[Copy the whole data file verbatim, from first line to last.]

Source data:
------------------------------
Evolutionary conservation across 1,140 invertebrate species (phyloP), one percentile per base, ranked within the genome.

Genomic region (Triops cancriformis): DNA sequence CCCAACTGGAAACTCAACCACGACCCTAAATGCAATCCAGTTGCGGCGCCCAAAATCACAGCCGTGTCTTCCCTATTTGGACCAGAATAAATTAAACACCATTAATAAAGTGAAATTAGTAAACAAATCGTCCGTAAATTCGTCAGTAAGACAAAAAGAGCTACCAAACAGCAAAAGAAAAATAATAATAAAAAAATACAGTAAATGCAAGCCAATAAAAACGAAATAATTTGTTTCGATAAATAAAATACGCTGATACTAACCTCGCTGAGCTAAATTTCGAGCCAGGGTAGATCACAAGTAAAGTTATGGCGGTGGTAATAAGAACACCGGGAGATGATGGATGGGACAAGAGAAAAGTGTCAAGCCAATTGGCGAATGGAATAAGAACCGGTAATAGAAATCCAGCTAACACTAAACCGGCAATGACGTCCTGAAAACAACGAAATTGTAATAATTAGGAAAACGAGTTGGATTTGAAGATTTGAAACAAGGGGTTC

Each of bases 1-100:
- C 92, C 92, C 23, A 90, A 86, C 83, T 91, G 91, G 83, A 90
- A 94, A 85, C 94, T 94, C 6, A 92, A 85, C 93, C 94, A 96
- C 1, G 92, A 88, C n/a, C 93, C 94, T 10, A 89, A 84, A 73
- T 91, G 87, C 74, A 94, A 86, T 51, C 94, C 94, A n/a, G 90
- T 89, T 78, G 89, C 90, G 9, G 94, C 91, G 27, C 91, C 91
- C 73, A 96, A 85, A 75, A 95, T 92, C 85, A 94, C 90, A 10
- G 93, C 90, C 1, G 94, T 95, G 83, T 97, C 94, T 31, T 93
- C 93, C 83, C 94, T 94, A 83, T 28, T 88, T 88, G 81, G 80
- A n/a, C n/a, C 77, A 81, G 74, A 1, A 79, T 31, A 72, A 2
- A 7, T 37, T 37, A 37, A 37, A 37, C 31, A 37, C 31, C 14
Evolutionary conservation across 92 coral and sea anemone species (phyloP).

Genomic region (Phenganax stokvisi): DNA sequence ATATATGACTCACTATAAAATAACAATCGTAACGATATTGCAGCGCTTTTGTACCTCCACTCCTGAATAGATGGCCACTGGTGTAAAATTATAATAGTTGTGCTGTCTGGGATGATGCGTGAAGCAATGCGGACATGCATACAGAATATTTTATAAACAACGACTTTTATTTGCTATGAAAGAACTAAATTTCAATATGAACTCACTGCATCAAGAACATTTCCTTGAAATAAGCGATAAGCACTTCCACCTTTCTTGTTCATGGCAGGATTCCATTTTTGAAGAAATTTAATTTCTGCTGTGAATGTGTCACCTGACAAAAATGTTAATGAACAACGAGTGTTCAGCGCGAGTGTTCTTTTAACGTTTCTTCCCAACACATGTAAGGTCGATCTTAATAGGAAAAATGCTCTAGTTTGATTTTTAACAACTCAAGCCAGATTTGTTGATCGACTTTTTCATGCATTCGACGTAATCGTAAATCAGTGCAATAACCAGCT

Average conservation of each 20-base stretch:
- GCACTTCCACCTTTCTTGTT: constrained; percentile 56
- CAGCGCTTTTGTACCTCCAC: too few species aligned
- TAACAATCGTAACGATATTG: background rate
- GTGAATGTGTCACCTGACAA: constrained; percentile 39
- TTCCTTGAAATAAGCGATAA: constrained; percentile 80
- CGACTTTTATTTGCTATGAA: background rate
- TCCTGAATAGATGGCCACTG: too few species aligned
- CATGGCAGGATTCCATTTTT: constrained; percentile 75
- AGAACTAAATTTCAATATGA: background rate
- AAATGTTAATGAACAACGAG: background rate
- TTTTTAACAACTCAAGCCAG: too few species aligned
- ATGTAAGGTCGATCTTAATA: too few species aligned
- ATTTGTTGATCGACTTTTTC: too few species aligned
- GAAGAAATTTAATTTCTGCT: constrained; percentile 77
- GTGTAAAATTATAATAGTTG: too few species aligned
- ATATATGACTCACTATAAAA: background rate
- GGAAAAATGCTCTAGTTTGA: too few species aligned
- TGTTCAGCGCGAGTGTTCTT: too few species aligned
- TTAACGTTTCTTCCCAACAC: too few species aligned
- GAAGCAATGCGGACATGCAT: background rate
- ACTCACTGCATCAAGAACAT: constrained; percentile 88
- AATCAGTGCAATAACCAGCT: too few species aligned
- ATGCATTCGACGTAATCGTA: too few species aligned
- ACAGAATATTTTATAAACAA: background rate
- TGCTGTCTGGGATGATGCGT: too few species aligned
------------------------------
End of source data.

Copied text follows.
Evolutionary conservation across 1,140 invertebrate species (phyloP), one percentile per base, ranked within the genome.

Genomic region (Triops cancriformis): DNA sequence CCCAACTGGAAACTCAACCACGACCCTAAATGCAATCCAGTTGCGGCGCCCAAAATCACAGCCGTGTCTTCCCTATTTGGACCAGAATAAATTAAACACCATTAATAAAGTGAAATTAGTAAACAAATCGTCCGTAAATTCGTCAGTAAGACAAAAAGAGCTACCAAACAGCAAAAGAAAAATAATAATAAAAAAATACAGTAAATGCAAGCCAATAAAAACGAAATAATTTGTTTCGATAAATAAAATACGCTGATACTAACCTCGCTGAGCTAAATTTCGAGCCAGGGTAGATCACAAGTAAAGTTATGGCGGTGGTAATAAGAACACCGGGAGATGATGGATGGGACAAGAGAAAAGTGTCAAGCCAATTGGCGAATGGAATAAGAACCGGTAATAGAAATCCAGCTAACACTAAACCGGCAATGACGTCCTGAAAACAACGAAATTGTAATAATTAGGAAAACGAGTTGGATTTGAAGATTTGAAACAAGGGGTTC

Each of bases 1-100:
- C 92, C 92, C 23, A 90, A 86, C 83, T 91, G 91, G 83, A 90
- A 94, A 85, C 94, T 94, C 6, A 92, A 85, C 93, C 94, A 96
- C 1, G 92, A 88, C n/a, C 93, C 94, T 10, A 89, A 84, A 73
- T 91, G 87, C 74, A 94, A 86, T 51, C 94, C 94, A n/a, G 90
- T 89, T 78, G 89, C 90, G 9, G 94, C 91, G 27, C 91, C 91
- C 73, A 96, A 85, A 75, A 95, T 92, C 85, A 94, C 90, A 10
- G 93, C 90, C 1, G 94, T 95, G 83, T 97, C 94, T 31, T 93
- C 93, C 83, C 94, T 94, A 83, T 28, T 88, T 88, G 81, G 80
- A n/a, C n/a, C 77, A 81, G 74, A 1, A 79, T 31, A 72, A 2
- A 7, T 37, T 37, A 37, A 37, A 37, C 31, A 37, C 31, C 14
Evolutionary conservation across 92 coral and sea anemone species (phyloP).

Genomic region (Phenganax stokvisi): DNA sequence ATATATGACTCACTATAAAATAACAATCGTAACGATATTGCAGCGCTTTTGTACCTCCACTCCTGAATAGATGGCCACTGGTGTAAAATTATAATAGTTGTGCTGTCTGGGATGATGCGTGAAGCAATGCGGACATGCATACAGAATATTTTATAAACAACGACTTTTATTTGCTATGAAAGAACTAAATTTCAATATGAACTCACTGCATCAAGAACATTTCCTTGAAATAAGCGATAAGCACTTCCACCTTTCTTGTTCATGGCAGGATTCCATTTTTGAAGAAATTTAATTTCTGCTGTGAATGTGTCACCTGACAAAAATGTTAATGAACAACGAGTGTTCAGCGCGAGTGTTCTTTTAACGTTTCTTCCCAACACATGTAAGGTCGATCTTAATAGGAAAAATGCTCTAGTTTGATTTTTAACAACTCAAGCCAGATTTGTTGATCGACTTTTTCATGCATTCGACGTAATCGTAAATCAGTGCAATAACCAGCT

Average conservation of each 20-base stretch:
- GCACTTCCACCTTTCTTGTT: constrained; percentile 56
- CAGCGCTTTTGTACCTCCAC: too few species aligned
- TAACAATCGTAACGATATTG: background rate
- GTGAATGTGTCACCTGACAA: constrained; percentile 39
- TTCCTTGAAATAAGCGATAA: constrained; percentile 80
- CGACTTTTATTTGCTATGAA: background rate
- TCCTGAATAGATGGCCACTG: too few species aligned
- CATGGCAGGATTCCATTTTT: constrained; percentile 75
- AGAACTAAATTTCAATATGA: background rate
- AAATGTTAATGAACAACGAG: background rate
- TTTTTAACAACTCAAGCCAG: too few species aligned
- ATGTAAGGTCGATCTTAATA: too few species aligned
- ATTTGTTGATCGACTTTTTC: too few species aligned
- GAAGAAATTTAATTTCTGCT: constrained; percentile 77
- GTGTAAAATTATAATAGTTG: too few species aligned
- ATATATGACTCACTATAAAA: background rate
- GGAAAAATGCTCTAGTTTGA: too few species aligned
- TGTTCAGCGCGAGTGTTCTT: too few species aligned
- TTAACGTTTCTTCCCAACAC: too few species aligned
- GAAGCAATGCGGACATGCAT: background rate
- ACTCACTGCATCAAGAACAT: constrained; percentile 88
- AATCAGTGCAATAACCAGCT: too few species aligned
- ATGCATTCGACGTAATCGTA: too few species aligned
- ACAGAATATTTTATAAACAA: background rate
- TGCTGTCTGGGATGATGCGT: too few species aligned